best selected steel and of a special construction, should not exceed 
one-tenth of its breaking strain. 

The standards are, with very little variation, the same as in the 
" Universe *' system, see Fig. 27. They are distanced in accordance with 
the stress which the contour of the ground throws upon the cable, but 
should not exceed 200 feet except in special cases such as crossing gorges, 
etc., when as much as 1600 feet have been allowed. 

This system under some conditions can also be worked as a 

** gravity" line, or with motors as described at page 5. The carriages 
are attached to the traction-rope by Wright's Registered Friction Grippers 
Fig. 28, or on very steep grades over i in 3 by a series of adjustable 
lugs fastened upon the traction rope and which lock with a lug-catch 
shown at Fig. 29. 

The Stationary or Double-Cable system is partially independent 
of irregularities in the surface of the ground as will be understood on 
reference to Fig. 30, showing a ver>' varying profile which is not followed 
by the rope-line. 

The carriages are of divers construction to suit the kind of 
material to be carried, or for passengers, and are made to convey loads 
up to 20 cwt. A few designs are shown at Figs. 31, 32, 33, 34. 



22 



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DOUBLE CABLE SYSTEM 
Automatic Grippep for Traction Rope, Fig. 28. 
This arrangement consists of a spHt cone A wliicli works in a taper sleeve and 
is dra'vn together by the action of ihe screw in boss of lever B. Tliis lever 
is moved automatically at the terminals by the curved deflection bars C C 
which raise or lower it as required, thus releasing or gripping the Traction Rope, 





DOUBLE CABLE SYSTEM. 

Lug Catch for Steep Inclines, Rg. 29. 

The carrier is automatically disengaged at the Terminals by the Fingers A 

being lifted by means of lifting bars B Uius allowing the Rope to remove itself. 



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The speed at which the cars can be driven will of course vary 
with the difficulties of the route, but a higher speed can be attained than 
is possible on the "Universe" system, in some instances, as already stated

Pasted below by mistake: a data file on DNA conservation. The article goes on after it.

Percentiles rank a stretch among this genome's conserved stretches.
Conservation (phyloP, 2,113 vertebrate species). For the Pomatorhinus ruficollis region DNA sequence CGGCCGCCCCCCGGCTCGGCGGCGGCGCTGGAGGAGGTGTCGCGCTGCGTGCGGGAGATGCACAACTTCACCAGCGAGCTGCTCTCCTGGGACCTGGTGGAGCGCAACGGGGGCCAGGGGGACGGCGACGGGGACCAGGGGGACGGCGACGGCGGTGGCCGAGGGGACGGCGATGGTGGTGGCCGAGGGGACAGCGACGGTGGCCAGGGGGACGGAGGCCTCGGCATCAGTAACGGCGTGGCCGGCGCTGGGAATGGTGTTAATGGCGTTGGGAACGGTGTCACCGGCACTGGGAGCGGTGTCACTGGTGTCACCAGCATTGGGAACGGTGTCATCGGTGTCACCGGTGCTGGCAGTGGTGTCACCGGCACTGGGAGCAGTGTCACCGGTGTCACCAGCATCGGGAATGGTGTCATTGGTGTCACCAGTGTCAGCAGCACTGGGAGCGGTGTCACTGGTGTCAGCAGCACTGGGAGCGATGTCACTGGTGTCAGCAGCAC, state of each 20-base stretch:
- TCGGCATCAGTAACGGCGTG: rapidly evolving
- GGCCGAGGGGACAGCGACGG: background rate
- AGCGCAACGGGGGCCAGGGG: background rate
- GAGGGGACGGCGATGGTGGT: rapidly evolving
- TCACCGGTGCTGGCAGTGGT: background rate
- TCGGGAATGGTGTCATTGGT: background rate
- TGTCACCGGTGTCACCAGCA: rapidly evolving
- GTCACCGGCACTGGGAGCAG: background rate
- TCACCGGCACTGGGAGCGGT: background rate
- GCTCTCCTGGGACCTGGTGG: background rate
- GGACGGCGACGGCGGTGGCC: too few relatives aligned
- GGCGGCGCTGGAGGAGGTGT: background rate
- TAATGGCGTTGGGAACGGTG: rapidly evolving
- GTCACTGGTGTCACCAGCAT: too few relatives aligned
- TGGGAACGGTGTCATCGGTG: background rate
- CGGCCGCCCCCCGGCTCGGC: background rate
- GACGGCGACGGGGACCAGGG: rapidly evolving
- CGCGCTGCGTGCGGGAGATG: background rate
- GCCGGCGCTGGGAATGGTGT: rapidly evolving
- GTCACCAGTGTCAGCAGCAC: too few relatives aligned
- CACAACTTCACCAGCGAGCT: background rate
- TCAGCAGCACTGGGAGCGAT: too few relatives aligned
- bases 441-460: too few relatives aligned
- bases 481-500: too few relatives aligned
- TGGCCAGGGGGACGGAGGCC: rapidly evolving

fifteen miles per hour being run and as much as 2,000 tons of minerals 
carried per ten hours. 

It is not possible to give here the cost of transport by this system 
which necessarily varies in accordance with the capital outlay, class and 
quantity of materials to be carried and price of labour in the locality, 
but we will be glad to forward estimates on receipt of the particulars 
enumerated on perforated slip at page 8. 



FIXED SINGLE CABLE SYSTEM. 

This system is designed for very small requirements and is specially 
suitable for Works, Mills, Warehouses, etc., where material is required to 
be periodically delivered to certain points. 

The single carrying cable is a fixture and the traction rope endless. 
If it is desired to run cars in opposite directions simultaneously suitable 
turnouts are provided at fixed intervals which allow the cars to pass 
each other. 

Estimates for an installation by this system will be forwarded on 
receipt of full particulars and plan, or if in England, we shall be pleased 
to attend in order to get out the details and advise generally for a small 
fee which however will not be charged if the contract is placed with us. 



23 



Wire Rope Driving. 



rnHERE are three conditions under which the Wire Rope is the 
most effective and at the same time the most economical 
method of transmitting power. 

A. For driving in works and factories where exposure to 

weather is unavoidable, and when corners have to be 
turned and the horizontal plane varied, which may be 
accomplished with the same rope, thus avoiding spur 
wheels, band, and extra shafting. 

B. For long distance driving, up to several miles. 

C. For the sub-division to different consumers of the power 

generated for economical purposes at a central station. 
When it becomes generally recognised that enormous